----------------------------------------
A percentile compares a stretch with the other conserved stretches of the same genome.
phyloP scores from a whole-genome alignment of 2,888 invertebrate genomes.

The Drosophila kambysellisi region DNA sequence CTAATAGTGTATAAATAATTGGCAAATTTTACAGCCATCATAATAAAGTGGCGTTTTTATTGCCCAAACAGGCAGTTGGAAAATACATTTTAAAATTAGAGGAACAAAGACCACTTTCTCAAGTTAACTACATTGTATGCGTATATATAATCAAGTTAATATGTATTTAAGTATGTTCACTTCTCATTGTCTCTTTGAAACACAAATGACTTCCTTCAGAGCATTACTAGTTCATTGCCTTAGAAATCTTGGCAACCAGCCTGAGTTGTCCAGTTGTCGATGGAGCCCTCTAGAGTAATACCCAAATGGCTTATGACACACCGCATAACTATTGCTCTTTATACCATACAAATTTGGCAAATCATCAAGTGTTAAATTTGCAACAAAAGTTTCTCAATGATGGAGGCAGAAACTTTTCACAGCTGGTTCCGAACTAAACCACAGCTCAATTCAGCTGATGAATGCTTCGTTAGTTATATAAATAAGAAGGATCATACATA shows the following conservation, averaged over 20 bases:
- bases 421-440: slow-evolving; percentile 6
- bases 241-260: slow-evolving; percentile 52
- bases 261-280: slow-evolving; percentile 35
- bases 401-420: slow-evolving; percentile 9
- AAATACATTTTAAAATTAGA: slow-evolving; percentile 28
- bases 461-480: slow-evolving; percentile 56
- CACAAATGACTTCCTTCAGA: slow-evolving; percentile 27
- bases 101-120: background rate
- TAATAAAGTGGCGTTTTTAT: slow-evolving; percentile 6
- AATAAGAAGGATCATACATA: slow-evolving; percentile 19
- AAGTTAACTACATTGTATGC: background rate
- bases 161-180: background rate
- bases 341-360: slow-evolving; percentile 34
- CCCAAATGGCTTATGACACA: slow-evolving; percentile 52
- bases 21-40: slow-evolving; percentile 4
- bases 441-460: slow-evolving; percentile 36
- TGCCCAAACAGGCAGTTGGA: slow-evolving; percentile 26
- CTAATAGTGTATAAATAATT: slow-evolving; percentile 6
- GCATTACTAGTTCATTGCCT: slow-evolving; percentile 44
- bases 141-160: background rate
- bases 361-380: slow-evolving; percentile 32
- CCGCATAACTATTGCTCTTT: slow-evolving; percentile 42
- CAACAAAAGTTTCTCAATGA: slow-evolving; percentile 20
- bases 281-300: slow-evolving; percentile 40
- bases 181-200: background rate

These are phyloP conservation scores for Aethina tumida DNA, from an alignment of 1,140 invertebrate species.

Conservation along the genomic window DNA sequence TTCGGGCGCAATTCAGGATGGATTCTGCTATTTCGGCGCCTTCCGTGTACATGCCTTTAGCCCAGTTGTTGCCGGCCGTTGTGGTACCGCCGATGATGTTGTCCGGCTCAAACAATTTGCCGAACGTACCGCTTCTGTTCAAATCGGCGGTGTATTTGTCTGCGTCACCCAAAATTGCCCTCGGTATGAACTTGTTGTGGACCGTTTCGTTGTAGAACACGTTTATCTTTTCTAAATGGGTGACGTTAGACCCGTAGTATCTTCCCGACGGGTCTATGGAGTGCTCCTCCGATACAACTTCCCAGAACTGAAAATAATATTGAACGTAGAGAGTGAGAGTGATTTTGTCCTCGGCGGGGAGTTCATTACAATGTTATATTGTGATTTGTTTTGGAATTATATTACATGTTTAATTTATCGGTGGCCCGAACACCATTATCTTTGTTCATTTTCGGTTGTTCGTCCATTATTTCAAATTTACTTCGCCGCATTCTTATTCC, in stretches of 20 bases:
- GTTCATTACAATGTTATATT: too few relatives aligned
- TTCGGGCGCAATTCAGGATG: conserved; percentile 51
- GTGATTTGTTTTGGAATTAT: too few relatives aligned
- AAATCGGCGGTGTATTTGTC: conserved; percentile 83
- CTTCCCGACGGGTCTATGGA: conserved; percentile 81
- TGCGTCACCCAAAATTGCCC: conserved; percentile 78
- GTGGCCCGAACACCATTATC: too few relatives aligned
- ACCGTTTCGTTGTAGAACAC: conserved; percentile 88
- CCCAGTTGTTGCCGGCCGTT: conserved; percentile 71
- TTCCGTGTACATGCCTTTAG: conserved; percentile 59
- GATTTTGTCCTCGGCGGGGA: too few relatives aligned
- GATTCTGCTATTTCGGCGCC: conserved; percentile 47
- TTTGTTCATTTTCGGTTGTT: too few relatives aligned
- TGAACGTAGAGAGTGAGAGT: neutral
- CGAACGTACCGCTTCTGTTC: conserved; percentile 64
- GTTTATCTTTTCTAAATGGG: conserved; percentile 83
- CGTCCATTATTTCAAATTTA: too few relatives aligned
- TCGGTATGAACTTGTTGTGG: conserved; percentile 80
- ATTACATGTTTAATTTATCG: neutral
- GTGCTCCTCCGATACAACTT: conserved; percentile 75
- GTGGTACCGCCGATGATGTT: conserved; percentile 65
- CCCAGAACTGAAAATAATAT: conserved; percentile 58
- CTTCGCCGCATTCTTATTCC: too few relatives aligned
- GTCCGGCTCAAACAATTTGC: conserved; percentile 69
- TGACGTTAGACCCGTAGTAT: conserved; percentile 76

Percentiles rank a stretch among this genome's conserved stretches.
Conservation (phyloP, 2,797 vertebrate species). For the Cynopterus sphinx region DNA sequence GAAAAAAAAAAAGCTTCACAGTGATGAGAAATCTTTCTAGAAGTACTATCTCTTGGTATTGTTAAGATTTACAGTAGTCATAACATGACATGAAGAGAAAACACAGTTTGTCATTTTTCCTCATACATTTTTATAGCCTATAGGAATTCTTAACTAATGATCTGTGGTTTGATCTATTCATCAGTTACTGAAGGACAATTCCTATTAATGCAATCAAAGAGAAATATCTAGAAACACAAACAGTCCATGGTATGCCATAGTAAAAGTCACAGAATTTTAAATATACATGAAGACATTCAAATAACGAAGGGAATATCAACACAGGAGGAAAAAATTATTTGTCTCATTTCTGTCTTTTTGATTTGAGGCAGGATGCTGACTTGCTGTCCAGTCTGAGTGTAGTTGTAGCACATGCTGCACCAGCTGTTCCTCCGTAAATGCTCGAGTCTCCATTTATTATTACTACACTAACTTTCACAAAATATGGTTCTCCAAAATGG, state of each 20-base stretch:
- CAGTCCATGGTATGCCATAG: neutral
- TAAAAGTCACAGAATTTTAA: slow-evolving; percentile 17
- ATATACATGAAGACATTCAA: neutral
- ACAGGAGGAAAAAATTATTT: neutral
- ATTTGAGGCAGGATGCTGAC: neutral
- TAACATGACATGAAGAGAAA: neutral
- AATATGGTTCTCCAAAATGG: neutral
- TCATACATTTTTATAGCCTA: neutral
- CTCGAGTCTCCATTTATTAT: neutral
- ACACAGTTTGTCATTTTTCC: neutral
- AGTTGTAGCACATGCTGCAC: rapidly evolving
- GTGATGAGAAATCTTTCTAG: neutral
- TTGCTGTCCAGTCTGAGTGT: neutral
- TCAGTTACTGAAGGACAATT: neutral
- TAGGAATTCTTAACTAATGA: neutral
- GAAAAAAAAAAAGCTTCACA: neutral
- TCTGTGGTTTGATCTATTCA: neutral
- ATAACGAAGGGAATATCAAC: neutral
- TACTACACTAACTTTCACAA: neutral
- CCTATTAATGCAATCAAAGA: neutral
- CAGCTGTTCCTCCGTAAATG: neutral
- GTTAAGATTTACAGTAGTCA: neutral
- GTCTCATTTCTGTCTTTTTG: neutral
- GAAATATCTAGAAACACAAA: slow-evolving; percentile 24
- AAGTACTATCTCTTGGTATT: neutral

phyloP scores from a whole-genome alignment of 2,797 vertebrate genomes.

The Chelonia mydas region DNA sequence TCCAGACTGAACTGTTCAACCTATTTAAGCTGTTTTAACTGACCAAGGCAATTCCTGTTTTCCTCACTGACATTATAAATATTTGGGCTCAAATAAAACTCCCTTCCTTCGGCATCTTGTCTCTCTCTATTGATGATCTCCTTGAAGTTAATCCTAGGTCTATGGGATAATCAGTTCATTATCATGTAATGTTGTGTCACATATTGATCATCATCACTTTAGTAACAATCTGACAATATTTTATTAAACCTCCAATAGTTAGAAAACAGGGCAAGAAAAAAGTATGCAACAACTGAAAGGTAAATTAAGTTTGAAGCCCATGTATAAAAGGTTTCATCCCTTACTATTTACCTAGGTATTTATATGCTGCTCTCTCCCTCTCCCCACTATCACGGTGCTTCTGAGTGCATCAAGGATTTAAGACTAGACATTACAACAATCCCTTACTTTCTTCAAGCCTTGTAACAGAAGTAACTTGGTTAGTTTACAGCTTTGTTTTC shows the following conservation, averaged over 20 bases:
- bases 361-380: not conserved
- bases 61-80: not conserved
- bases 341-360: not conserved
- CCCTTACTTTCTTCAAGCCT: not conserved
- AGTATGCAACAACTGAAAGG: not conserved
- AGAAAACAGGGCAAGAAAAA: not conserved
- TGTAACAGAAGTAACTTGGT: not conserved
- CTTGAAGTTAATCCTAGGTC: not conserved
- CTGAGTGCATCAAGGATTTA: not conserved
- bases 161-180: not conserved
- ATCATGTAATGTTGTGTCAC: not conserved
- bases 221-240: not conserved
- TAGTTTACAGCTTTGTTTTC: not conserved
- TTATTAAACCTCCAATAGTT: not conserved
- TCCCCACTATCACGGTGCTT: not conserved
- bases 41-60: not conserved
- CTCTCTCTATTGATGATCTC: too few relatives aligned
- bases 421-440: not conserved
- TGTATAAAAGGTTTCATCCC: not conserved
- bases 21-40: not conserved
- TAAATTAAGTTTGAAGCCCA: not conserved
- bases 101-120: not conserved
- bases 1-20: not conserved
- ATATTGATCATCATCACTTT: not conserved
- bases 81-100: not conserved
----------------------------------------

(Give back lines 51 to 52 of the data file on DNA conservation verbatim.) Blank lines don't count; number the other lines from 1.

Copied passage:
- GTGGTACCGCCGATGATGTT: conserved; percentile 65
- CCCAGAACTGAAAATAATAT: conserved; percentile 58